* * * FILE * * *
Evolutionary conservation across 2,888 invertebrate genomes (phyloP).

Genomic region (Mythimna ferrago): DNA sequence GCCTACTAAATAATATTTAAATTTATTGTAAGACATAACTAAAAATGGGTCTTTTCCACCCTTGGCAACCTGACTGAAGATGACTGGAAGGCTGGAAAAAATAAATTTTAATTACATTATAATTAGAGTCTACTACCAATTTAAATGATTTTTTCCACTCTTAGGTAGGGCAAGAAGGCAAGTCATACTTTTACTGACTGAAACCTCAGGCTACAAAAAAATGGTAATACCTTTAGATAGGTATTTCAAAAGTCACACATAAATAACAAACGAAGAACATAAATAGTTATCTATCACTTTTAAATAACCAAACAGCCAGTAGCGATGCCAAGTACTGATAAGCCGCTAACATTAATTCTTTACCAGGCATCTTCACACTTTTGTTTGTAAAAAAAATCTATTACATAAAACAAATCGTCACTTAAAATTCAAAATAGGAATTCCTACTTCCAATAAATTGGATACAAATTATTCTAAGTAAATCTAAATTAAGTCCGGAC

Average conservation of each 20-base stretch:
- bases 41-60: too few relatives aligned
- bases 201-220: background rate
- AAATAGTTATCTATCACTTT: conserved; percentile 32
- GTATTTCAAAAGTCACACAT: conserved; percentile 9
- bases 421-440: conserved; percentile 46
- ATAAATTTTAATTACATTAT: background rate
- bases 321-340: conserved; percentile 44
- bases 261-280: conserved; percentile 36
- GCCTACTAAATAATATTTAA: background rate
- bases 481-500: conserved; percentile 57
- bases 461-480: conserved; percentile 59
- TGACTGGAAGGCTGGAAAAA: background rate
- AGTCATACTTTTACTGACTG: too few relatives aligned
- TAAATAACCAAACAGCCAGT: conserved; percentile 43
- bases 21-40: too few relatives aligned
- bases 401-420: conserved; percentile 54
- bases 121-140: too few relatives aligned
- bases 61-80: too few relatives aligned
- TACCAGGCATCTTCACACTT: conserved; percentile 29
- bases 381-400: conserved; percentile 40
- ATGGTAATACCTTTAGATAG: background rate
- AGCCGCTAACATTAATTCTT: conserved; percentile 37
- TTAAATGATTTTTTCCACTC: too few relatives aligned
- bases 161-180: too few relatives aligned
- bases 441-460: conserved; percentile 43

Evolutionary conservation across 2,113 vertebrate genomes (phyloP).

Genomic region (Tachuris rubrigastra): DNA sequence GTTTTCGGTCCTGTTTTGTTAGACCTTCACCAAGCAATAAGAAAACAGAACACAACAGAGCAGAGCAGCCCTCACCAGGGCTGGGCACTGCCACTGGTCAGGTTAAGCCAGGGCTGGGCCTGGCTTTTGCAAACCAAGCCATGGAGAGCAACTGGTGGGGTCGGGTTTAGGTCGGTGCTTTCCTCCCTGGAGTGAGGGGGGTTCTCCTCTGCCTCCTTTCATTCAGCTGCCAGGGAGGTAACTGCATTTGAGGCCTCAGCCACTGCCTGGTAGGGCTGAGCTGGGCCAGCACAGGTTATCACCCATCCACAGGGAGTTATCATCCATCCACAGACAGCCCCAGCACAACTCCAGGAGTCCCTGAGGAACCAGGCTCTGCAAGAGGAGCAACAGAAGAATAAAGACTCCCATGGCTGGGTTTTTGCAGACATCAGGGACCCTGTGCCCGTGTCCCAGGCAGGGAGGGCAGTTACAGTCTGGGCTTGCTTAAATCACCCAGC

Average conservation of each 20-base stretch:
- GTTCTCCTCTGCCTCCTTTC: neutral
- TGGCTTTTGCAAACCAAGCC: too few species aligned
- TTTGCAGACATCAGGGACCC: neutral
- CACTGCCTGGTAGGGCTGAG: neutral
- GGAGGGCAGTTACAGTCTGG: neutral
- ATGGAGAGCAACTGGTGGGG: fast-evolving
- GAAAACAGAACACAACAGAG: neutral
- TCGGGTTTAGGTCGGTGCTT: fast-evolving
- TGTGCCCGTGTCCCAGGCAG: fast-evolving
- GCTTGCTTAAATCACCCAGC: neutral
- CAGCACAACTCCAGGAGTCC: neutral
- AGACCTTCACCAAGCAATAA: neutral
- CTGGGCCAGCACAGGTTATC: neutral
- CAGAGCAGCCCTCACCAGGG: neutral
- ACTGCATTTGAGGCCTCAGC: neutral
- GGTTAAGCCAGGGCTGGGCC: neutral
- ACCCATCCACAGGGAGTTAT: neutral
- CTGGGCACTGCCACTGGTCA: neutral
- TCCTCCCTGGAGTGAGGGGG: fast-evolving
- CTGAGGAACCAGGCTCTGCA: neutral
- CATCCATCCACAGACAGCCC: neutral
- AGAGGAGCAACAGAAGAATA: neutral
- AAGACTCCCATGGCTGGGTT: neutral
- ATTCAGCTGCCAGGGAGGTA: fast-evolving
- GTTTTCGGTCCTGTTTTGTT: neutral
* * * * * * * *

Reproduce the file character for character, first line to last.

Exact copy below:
Evolutionary conservation across 2,888 invertebrate genomes (phyloP).

Genomic region (Mythimna ferrago): DNA sequence GCCTACTAAATAATATTTAAATTTATTGTAAGACATAACTAAAAATGGGTCTTTTCCACCCTTGGCAACCTGACTGAAGATGACTGGAAGGCTGGAAAAAATAAATTTTAATTACATTATAATTAGAGTCTACTACCAATTTAAATGATTTTTTCCACTCTTAGGTAGGGCAAGAAGGCAAGTCATACTTTTACTGACTGAAACCTCAGGCTACAAAAAAATGGTAATACCTTTAGATAGGTATTTCAAAAGTCACACATAAATAACAAACGAAGAACATAAATAGTTATCTATCACTTTTAAATAACCAAACAGCCAGTAGCGATGCCAAGTACTGATAAGCCGCTAACATTAATTCTTTACCAGGCATCTTCACACTTTTGTTTGTAAAAAAAATCTATTACATAAAACAAATCGTCACTTAAAATTCAAAATAGGAATTCCTACTTCCAATAAATTGGATACAAATTATTCTAAGTAAATCTAAATTAAGTCCGGAC

Average conservation of each 20-base stretch:
- bases 41-60: too few relatives aligned
- bases 201-220: background rate
- AAATAGTTATCTATCACTTT: conserved; percentile 32
- GTATTTCAAAAGTCACACAT: conserved; percentile 9
- bases 421-440: conserved; percentile 46
- ATAAATTTTAATTACATTAT: background rate
- bases 321-340: conserved; percentile 44
- bases 261-280: conserved; percentile 36
- GCCTACTAAATAATATTTAA: background rate
- bases 481-500: conserved; percentile 57
- bases 461-480: conserved; percentile 59
- TGACTGGAAGGCTGGAAAAA: background rate
- AGTCATACTTTTACTGACTG: too few relatives aligned
- TAAATAACCAAACAGCCAGT: conserved; percentile 43
- bases 21-40: too few relatives aligned
- bases 401-420: conserved; percentile 54
- bases 121-140: too few relatives aligned
- bases 61-80: too few relatives aligned
- TACCAGGCATCTTCACACTT: conserved; percentile 29
- bases 381-400: conserved; percentile 40
- ATGGTAATACCTTTAGATAG: background rate
- AGCCGCTAACATTAATTCTT: conserved; percentile 37
- TTAAATGATTTTTTCCACTC: too few relatives aligned
- bases 161-180: too few relatives aligned
- bases 441-460: conserved; percentile 43

Evolutionary conservation across 2,113 vertebrate genomes (phyloP).

Genomic region (Tachuris rubrigastra): DNA sequence GTTTTCGGTCCTGTTTTGTTAGACCTTCACCAAGCAATAAGAAAACAGAACACAACAGAGCAGAGCAGCCCTCACCAGGGCTGGGCACTGCCACTGGTCAGGTTAAGCCAGGGCTGGGCCTGGCTTTTGCAAACCAAGCCATGGAGAGCAACTGGTGGGGTCGGGTTTAGGTCGGTGCTTTCCTCCCTGGAGTGAGGGGGGTTCTCCTCTGCCTCCTTTCATTCAGCTGCCAGGGAGGTAACTGCATTTGAGGCCTCAGCCACTGCCTGGTAGGGCTGAGCTGGGCCAGCACAGGTTATCACCCATCCACAGGGAGTTATCATCCATCCACAGACAGCCCCAGCACAACTCCAGGAGTCCCTGAGGAACCAGGCTCTGCAAGAGGAGCAACAGAAGAATAAAGACTCCCATGGCTGGGTTTTTGCAGACATCAGGGACCCTGTGCCCGTGTCCCAGGCAGGGAGGGCAGTTACAGTCTGGGCTTGCTTAAATCACCCAGC

Average conservation of each 20-base stretch:
- GTTCTCCTCTGCCTCCTTTC: neutral
- TGGCTTTTGCAAACCAAGCC: too few species aligned
- TTTGCAGACATCAGGGACCC: neutral
- CACTGCCTGGTAGGGCTGAG: neutral
- GGAGGGCAGTTACAGTCTGG: neutral
- ATGGAGAGCAACTGGTGGGG: fast-evolving
- GAAAACAGAACACAACAGAG: neutral
- TCGGGTTTAGGTCGGTGCTT: fast-evolving
- TGTGCCCGTGTCCCAGGCAG: fast-evolving
- GCTTGCTTAAATCACCCAGC: neutral
- CAGCACAACTCCAGGAGTCC: neutral
- AGACCTTCACCAAGCAATAA: neutral
- CTGGGCCAGCACAGGTTATC: neutral
- CAGAGCAGCCCTCACCAGGG: neutral
- ACTGCATTTGAGGCCTCAGC: neutral
- GGTTAAGCCAGGGCTGGGCC: neutral
- ACCCATCCACAGGGAGTTAT: neutral
- CTGGGCACTGCCACTGGTCA: neutral
- TCCTCCCTGGAGTGAGGGGG: fast-evolving
- CTGAGGAACCAGGCTCTGCA: neutral
- CATCCATCCACAGACAGCCC: neutral
- AGAGGAGCAACAGAAGAATA: neutral
- AAGACTCCCATGGCTGGGTT: neutral
- ATTCAGCTGCCAGGGAGGTA: fast-evolving
- GTTTTCGGTCCTGTTTTGTT: neutral